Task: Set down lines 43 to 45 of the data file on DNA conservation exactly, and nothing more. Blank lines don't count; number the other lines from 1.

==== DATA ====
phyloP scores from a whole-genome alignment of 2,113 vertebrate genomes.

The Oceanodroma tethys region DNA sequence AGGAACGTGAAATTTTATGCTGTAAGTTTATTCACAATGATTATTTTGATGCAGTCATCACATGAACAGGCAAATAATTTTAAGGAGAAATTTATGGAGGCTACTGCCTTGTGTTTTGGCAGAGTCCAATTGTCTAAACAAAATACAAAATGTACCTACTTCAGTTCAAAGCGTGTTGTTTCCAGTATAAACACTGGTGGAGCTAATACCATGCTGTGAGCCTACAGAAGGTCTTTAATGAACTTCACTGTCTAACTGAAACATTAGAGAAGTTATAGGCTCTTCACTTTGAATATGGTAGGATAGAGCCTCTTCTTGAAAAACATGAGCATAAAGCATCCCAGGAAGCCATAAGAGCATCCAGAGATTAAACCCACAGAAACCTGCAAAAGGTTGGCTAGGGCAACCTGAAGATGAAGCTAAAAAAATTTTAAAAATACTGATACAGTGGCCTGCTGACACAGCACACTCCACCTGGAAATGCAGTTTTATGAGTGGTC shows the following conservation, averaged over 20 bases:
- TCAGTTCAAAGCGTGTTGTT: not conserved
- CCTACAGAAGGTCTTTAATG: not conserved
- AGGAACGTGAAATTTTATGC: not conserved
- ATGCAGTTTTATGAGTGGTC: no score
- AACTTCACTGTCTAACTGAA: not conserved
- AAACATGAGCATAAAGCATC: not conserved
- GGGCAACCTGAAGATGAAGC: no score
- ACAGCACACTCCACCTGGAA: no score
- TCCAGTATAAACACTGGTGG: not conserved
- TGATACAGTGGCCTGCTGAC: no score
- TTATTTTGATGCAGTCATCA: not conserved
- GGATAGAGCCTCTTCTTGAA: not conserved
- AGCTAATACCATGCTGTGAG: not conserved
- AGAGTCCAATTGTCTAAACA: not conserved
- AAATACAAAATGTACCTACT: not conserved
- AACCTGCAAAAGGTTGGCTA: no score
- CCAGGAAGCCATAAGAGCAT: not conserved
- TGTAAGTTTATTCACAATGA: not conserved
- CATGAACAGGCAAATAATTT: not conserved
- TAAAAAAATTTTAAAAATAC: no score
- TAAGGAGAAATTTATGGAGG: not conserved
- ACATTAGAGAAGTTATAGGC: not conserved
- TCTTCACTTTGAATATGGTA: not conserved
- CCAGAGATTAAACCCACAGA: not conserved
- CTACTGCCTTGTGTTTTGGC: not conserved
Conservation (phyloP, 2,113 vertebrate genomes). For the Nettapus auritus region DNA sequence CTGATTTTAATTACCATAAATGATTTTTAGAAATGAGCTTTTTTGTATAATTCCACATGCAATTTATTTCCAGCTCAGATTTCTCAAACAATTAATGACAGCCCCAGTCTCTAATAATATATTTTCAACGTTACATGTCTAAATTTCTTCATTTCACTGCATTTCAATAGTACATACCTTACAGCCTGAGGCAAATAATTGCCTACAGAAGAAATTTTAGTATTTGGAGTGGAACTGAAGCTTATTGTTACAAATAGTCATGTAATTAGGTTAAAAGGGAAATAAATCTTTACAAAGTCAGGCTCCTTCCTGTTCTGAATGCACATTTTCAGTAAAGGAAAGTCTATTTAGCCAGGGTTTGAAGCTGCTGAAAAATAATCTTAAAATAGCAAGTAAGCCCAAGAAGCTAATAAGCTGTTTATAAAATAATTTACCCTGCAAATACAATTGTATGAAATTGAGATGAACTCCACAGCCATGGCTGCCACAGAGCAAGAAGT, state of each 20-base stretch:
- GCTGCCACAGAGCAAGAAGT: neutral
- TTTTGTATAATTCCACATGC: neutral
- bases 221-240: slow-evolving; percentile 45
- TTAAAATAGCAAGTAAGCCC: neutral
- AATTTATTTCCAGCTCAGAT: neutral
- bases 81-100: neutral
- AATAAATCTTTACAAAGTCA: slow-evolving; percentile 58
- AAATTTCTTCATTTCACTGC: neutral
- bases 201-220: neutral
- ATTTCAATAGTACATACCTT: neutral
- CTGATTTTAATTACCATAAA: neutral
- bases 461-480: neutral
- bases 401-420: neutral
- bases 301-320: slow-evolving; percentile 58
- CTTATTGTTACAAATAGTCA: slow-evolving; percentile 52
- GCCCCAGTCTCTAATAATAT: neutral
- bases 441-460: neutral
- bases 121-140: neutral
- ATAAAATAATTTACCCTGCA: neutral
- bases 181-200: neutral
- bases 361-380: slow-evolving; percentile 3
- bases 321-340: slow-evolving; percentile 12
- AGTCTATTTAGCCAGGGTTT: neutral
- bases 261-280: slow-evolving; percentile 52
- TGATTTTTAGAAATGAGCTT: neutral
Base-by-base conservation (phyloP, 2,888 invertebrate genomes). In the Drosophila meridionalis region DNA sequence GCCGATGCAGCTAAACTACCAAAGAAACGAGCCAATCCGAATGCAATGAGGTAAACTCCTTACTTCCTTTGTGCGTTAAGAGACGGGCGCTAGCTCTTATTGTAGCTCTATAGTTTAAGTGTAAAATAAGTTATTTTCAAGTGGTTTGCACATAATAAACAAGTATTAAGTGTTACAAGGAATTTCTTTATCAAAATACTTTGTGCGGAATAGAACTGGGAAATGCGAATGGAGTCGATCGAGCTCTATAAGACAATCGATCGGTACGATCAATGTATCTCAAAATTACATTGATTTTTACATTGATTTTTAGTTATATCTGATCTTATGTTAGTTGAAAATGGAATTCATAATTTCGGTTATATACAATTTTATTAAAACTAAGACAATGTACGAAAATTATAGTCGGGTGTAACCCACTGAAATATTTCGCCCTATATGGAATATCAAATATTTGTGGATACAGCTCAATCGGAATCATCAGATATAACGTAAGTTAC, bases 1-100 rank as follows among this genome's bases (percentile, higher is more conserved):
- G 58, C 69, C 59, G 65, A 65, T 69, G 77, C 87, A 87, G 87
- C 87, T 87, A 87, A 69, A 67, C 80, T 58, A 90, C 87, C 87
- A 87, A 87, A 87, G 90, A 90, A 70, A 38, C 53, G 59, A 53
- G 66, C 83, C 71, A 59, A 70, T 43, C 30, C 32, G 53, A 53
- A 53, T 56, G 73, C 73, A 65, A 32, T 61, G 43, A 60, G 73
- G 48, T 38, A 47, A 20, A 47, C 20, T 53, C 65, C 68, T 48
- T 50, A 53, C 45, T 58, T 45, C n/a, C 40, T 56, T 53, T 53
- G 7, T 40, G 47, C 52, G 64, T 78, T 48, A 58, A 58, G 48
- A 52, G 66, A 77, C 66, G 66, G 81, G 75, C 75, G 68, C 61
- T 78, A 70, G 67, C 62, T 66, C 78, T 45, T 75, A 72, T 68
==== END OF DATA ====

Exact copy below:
- CTTATTGTTACAAATAGTCA: slow-evolving; percentile 52
- GCCCCAGTCTCTAATAATAT: neutral
- bases 441-460: neutral